• 66 Metascore
    • 67 Alan Sepinwall
    [Feldman and Milioti are] bright and appealing, whether together or separately, but they can only do so much to ground the very lightweight and gimmicky show "A to Z" aspires to be.
    • 66 Metascore
    • 67 Alan Sepinwall
    There's enough in this first episode to bring me back for more, but a lot of potential trouble signs along the way.
    • 76 Metascore
    • 67 Alan Sepinwall
    Four hours is brief enough that the joy of seeing Elba back on TV outweighs the silliness of Luther as a whole.
    • 55 Metascore
    • 67 Alan Sepinwall
    Cuarón's contributions behind the camera are by far the most interesting part of Believe.
    • 76 Metascore
    • 67 Alan Sepinwall
    An extremely straightforward mob saga, filled with moves, countermoves, and frequent bursts of violence.
    • 71 Metascore
    • 67 Alan Sepinwall
    In a way, all Guggenheim needs to accomplish in the pilot is to put Sutherland behind the desk in the Oval Office, and he does that. But Designated Survivor feels like it could be a whole lot more than that, perhaps if it started trying to do a bit less overall.
    • 63 Metascore
    • 67 Alan Sepinwall
    There's enough involving the main characters that I'm willing to stick around for a bit to let the rest of House of Lies find itself.
    • 63 Metascore
    • 67 Alan Sepinwall
    Good as Coupe is, the rest of the ensemble needs to come into sharper focus in a hurry for most of the comedy to work. But she's a strong foundational piece.
    • 64 Metascore
    • 67 Alan Sepinwall
    It is aware of just how ridiculous it is, and it tries to cram in as many wacky ideas as can fit into the opening hour without falling into complete camp.
    • 79 Metascore
    • 67 Alan Sepinwall
    "WWII in HD" at times felt like a rough outline of what an actual history of the war would look like, but it had all that amazing, horrifying imagery to compensate. The Vietnam in HD footage is no less incredible and/or dismaying, but it's also much more familiar.
    • 75 Metascore
    • 67 Alan Sepinwall
    For now, the new show seems more style over substance, parking a lot of actors I like in an attractive location and not giving most of them material that's up to their talents.
    • 66 Metascore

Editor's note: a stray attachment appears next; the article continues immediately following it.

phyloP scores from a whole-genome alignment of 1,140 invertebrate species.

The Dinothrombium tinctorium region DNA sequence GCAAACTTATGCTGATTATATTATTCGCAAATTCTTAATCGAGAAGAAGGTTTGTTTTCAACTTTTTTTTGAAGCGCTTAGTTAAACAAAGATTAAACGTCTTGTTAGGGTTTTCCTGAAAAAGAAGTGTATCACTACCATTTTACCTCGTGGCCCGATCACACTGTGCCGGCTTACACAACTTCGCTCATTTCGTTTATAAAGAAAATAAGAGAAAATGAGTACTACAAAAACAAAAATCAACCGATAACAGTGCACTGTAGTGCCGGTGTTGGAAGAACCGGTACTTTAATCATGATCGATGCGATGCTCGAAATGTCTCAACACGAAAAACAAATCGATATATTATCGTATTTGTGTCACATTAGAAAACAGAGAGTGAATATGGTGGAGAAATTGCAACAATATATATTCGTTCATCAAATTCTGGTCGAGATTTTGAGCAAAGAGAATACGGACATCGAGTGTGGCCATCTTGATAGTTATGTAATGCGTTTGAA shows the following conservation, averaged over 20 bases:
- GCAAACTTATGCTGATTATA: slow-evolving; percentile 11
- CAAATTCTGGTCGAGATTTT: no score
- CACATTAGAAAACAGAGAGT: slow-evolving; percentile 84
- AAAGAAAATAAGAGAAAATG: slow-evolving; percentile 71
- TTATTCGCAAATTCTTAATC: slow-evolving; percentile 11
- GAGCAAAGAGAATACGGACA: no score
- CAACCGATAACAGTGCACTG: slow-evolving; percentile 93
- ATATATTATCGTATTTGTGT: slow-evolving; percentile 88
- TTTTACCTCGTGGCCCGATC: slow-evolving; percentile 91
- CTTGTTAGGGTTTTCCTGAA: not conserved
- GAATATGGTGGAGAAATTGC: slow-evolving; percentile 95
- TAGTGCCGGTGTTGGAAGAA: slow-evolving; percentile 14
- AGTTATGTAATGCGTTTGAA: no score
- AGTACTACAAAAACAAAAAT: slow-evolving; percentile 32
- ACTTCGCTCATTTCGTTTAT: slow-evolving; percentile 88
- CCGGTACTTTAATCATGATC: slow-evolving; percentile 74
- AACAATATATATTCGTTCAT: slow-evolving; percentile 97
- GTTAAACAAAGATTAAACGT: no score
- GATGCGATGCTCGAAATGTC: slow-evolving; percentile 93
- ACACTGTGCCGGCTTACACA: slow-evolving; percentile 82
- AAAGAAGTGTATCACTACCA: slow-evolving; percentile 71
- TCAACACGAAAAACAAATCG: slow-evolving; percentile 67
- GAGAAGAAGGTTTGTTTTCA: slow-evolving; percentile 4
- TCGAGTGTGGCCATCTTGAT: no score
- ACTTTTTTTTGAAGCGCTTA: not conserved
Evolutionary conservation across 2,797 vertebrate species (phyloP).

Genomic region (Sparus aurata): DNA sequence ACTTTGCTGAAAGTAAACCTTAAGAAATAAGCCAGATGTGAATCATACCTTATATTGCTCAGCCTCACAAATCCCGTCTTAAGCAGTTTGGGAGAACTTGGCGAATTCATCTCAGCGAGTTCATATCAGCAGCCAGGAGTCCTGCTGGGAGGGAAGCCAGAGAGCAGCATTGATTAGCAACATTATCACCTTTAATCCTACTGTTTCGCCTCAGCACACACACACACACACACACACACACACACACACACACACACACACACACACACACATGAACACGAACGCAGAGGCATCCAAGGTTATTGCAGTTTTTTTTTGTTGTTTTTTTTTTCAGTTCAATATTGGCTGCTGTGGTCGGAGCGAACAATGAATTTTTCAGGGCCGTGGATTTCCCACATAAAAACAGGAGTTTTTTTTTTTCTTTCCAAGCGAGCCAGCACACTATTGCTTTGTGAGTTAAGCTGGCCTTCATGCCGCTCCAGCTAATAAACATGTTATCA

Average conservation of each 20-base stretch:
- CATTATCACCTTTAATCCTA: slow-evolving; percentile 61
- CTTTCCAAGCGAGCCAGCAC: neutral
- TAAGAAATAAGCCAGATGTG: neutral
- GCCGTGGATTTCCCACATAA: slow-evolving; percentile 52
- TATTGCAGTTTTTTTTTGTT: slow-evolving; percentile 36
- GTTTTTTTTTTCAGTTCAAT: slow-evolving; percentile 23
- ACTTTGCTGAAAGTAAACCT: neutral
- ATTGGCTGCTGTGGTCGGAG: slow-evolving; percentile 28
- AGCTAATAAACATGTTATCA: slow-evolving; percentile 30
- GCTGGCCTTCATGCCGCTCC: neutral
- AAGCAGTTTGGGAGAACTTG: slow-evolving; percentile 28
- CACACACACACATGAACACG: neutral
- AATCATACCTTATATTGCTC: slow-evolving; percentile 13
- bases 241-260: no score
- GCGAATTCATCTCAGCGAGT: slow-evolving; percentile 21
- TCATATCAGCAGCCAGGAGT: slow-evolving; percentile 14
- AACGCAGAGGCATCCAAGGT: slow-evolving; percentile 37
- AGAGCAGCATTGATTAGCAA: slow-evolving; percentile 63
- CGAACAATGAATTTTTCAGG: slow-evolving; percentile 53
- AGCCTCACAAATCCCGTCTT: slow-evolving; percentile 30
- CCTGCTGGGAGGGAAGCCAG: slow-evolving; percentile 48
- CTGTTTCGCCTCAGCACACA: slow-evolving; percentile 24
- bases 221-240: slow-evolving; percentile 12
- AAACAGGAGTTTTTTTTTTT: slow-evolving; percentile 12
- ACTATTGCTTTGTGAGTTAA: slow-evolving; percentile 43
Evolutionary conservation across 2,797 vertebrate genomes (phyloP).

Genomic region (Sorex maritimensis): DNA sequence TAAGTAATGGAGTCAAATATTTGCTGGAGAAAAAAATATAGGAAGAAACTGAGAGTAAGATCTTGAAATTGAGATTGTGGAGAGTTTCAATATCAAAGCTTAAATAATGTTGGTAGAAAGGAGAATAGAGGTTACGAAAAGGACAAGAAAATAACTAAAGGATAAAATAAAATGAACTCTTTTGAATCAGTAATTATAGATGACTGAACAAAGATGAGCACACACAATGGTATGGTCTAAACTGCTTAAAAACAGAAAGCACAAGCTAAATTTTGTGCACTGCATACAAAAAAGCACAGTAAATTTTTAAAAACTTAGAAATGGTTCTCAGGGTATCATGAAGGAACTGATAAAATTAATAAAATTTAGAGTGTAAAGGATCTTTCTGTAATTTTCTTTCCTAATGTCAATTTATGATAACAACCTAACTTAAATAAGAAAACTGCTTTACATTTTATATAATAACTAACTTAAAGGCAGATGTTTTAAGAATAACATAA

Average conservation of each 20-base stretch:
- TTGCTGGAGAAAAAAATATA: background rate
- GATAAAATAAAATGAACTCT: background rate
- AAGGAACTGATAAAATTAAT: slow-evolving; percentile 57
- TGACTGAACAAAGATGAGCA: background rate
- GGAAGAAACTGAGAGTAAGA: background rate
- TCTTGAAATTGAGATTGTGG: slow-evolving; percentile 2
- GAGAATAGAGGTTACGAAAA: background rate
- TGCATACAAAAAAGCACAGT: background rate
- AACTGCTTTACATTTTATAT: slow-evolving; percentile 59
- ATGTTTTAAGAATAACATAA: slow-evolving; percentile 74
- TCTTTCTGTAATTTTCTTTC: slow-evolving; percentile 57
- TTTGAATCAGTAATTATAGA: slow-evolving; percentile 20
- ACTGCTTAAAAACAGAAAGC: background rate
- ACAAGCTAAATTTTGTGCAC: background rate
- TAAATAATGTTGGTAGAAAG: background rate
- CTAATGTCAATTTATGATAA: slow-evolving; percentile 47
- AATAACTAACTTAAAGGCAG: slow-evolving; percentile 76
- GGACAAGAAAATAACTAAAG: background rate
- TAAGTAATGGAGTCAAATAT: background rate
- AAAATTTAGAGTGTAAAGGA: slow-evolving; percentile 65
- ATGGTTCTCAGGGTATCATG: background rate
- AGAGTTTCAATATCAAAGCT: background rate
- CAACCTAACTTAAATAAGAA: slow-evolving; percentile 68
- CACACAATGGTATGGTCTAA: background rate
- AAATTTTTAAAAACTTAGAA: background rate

• 67 Alan Sepinwall
    The lead performances, and the way that relationship is written, are all excellent enough to stick around a little while longer in the hopes that Bates Motel as a whole becomes something more interesting. But a lot of that may also depend on what exactly Cuse and Ehrin want Norman Bates to turn into, and how quickly.
    • 61 Metascore
    • 67 Alan Sepinwall
    These are all excellent actors, most of them trying to push themselves out of their comfort zone in the same way McConaughey and Harrelson did, but with more mixed results.... The second season has [Pizzolatto] at times contorting himself into doing things that don't play as well to his strengths, and at others cranking up his specialties.
    • 70 Metascore
    • 67 Alan Sepinwall
    It aims high, and wide, and near and far, and if it doesn't hit all of its many targets, it hits several. And that's probably enough to justify the time and expense everyone put into bringing Torchwood more firmly onto American soil.
    • 57 Metascore
    • 67 Alan Sepinwall
    It's sweet in spots (mainly in scenes involving Miller's ex-con man-child trying to reconnect with his daughter), and the idea has potential, even though this is a premise pilot that has to spend so much time introducing the siblings and the competition that none of it's fully realized.
    • 61 Metascore
    • 67 Alan Sepinwall
    There's a likability to it that occasionally reminded me of another one-hour comedy that loved music, NBC's "Ed," and the varied nature of the parties the guys play evokes Starz's late, lamented "Party Down."